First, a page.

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AUSA Global Force 2021: US Army’s Ground Warfare Revolution

Force Receiving New, Cutting-Edge Materiel  

Members of the Walking Point: Insights on Modernizing the Soldier and Squad Panel at AUSA’s Global Force 2021 virtual event on 18 March provided updates on relevant programme developments, of which three are worthy of note, significantly helping the US Army establish overmatch against potential adversaries.

The Army’s Soldier Lethality Cross-Functional Team (CFT) is working on several next-generation programmes to enhance capabilities for the close-combat force. Maj Gen David Hodne, Director of the CFT, and Commandant of the Infantry School, cut to the chase early on, telling viewers, “We’re going to deliver some revolutionary capability […] There are going to be soldiers who are going to say, ‘Wow, we’ve never had this capability before.’”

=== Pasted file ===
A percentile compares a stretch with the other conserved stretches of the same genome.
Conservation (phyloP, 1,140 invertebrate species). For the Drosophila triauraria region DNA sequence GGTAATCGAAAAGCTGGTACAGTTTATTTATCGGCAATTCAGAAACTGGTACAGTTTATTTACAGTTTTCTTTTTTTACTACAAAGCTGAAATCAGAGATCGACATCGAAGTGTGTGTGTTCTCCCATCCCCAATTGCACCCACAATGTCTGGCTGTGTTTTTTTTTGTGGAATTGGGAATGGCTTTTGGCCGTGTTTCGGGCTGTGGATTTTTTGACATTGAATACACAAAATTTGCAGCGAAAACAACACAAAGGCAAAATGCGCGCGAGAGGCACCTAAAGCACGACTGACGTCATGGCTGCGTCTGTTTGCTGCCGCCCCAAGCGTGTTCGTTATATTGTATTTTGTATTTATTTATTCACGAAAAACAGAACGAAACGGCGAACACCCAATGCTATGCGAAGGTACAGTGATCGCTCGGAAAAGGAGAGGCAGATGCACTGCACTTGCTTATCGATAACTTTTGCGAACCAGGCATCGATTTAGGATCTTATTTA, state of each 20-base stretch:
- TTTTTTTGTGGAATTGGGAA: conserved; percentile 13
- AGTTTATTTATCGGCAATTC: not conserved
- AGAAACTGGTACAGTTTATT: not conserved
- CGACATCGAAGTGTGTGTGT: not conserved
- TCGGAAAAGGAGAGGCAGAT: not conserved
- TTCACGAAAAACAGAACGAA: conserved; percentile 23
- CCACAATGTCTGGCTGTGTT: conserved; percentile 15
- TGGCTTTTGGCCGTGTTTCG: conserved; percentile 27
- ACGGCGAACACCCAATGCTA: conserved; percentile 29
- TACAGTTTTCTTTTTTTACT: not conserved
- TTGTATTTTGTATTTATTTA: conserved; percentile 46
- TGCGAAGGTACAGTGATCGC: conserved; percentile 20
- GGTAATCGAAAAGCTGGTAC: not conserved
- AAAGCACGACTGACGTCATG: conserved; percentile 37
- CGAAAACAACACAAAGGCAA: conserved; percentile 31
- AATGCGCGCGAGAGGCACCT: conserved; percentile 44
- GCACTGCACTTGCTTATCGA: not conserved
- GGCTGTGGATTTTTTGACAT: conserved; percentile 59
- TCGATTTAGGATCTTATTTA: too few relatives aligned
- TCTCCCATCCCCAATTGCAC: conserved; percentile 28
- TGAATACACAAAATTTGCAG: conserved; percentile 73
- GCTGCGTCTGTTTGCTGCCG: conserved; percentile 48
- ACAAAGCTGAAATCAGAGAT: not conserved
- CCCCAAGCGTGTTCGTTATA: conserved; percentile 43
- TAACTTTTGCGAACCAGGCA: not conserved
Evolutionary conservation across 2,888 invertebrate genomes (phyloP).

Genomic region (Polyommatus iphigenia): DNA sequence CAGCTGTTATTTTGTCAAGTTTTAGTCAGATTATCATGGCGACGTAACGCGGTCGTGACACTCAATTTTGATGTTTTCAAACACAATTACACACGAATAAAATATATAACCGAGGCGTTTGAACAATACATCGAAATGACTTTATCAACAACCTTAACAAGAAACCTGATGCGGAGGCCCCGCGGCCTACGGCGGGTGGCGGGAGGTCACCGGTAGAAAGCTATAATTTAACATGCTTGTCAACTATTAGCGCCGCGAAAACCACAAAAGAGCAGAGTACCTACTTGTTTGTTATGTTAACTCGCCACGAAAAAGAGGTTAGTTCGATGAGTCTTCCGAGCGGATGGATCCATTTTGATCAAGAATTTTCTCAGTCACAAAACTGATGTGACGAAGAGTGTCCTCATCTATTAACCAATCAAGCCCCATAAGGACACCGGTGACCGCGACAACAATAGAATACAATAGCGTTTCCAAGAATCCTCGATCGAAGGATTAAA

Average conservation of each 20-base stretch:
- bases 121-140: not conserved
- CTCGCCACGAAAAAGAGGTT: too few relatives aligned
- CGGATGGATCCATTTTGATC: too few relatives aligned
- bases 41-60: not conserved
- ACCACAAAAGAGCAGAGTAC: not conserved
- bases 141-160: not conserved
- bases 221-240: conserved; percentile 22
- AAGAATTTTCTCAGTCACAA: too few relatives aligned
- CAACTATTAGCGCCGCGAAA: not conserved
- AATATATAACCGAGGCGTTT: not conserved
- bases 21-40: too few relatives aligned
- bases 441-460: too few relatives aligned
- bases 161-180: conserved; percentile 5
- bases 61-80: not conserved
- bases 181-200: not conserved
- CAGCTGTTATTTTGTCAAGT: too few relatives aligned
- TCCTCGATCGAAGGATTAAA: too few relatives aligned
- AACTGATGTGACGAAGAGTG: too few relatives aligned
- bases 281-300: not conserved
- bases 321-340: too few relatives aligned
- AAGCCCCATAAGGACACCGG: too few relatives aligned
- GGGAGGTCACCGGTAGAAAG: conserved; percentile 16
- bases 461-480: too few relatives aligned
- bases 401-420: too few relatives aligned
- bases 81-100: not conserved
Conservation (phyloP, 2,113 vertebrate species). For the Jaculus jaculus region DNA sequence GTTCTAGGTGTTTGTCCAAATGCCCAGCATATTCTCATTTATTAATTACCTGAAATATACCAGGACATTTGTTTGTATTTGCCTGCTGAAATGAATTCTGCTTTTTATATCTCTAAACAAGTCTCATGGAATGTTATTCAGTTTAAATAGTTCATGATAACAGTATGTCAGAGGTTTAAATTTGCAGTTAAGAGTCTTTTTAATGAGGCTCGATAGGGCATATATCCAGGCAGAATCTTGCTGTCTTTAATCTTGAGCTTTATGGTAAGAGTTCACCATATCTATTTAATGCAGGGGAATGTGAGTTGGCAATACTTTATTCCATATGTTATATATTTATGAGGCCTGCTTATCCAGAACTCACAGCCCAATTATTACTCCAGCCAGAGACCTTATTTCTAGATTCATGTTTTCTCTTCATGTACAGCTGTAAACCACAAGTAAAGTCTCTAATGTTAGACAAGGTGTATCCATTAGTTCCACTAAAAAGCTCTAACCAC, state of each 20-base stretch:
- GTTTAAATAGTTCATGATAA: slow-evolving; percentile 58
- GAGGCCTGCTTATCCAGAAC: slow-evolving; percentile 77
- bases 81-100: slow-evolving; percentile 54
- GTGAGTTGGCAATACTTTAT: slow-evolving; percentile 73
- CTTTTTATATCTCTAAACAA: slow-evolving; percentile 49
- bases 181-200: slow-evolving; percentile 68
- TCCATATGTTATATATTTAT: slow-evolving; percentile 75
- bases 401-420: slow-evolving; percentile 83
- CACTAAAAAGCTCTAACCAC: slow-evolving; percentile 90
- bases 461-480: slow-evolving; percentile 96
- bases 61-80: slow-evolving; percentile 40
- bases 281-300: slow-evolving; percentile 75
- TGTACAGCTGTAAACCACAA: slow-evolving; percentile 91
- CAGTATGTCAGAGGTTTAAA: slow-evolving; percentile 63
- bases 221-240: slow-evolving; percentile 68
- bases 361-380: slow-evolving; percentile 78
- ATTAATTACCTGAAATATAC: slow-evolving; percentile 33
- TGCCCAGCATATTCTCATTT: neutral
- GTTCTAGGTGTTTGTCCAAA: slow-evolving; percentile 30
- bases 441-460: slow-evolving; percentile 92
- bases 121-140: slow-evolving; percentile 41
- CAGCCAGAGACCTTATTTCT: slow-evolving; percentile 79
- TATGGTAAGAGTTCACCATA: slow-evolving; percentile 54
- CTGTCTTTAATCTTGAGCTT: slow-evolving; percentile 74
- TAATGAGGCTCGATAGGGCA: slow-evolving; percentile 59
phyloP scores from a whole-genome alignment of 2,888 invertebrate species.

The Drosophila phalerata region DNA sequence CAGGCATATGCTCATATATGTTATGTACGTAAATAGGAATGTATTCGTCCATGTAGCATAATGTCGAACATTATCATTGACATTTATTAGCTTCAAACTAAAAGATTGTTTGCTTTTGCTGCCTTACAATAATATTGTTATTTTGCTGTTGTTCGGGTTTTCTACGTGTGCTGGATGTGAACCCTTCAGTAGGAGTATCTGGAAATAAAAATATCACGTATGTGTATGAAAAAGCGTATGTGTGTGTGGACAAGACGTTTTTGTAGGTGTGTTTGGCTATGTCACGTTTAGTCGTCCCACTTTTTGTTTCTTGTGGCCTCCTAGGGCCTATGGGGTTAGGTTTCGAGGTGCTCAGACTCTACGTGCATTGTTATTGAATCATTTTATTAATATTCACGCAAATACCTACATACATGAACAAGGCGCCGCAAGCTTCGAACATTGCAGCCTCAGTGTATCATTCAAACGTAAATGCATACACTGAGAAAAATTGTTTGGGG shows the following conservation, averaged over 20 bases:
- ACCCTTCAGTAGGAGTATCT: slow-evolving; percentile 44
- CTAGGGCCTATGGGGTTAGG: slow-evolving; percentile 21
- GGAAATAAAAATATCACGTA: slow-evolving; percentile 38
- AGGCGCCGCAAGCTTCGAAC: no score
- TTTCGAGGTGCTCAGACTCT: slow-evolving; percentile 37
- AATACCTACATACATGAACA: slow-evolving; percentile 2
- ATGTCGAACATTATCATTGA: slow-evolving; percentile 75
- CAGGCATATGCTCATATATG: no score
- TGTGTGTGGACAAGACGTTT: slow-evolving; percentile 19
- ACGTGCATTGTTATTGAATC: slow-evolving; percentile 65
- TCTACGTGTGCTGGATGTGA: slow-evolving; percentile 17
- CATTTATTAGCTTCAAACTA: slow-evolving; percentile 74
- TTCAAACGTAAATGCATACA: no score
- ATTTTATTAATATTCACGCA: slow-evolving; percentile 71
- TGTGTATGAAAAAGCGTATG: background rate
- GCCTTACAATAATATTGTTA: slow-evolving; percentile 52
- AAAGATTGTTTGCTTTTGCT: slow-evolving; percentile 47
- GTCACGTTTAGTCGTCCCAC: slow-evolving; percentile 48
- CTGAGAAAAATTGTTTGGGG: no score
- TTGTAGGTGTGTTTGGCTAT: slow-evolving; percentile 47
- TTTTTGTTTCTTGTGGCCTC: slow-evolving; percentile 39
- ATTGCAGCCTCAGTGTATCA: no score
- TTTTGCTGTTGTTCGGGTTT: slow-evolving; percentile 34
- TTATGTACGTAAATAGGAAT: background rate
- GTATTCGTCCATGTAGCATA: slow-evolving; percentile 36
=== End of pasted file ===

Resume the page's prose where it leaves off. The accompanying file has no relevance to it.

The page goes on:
In one instance, the Army delivered the Enhanced Night Vision Goggle-Binocular (ENVG-B) – the CFT’s initial modernisation victory – to soldiers after just 23 months. This allows clear vision by day or at night, in low- and zero-light conditions, and through fog, smoke and inclement weather. It also gives soldiers better clarity, depth perception and rapid target acquisition.

Other current key programmes include the Integrated Visual Augmentation System (IVAS), a fighting goggle with synthetic training capabilities, and the Next-Generation Squad Weapon programme, intended to be a catch-all replacement for the M16, M4 carbine, and M249 Squad Automatic Weapon. Sig Sauer, Textron and General Dynamics Ordnance and Tactical Systems are competing to build the weapon, that will use a common 6.8mm cartridge. The new rifles will be fielded beginning near the end of FY 2022. IVAS programme maturation will continue during the experimental exercise EDGE21. The event will include soldiers, wearing IVAS goggles, conducting an air assault out of UH-60 helicopters.

The imperative to modernise the Army’s ground combat capability is being driven by two powerful influences: the Pentagon’s increasing commitment to be ready on Day One of any conflict with a peer competitor, and the service’s lost overmatch vis-à-vis potential adversaries in parts of its portfolio. Indeed, Maj Gen Anthony Potts, Program Executive Officer, Soldier, said that while the Army recognises it has lost some overmatch, it is working to regain that advantage as quickly as possible.

Marty Kauchak reporting for MON from New Orleans

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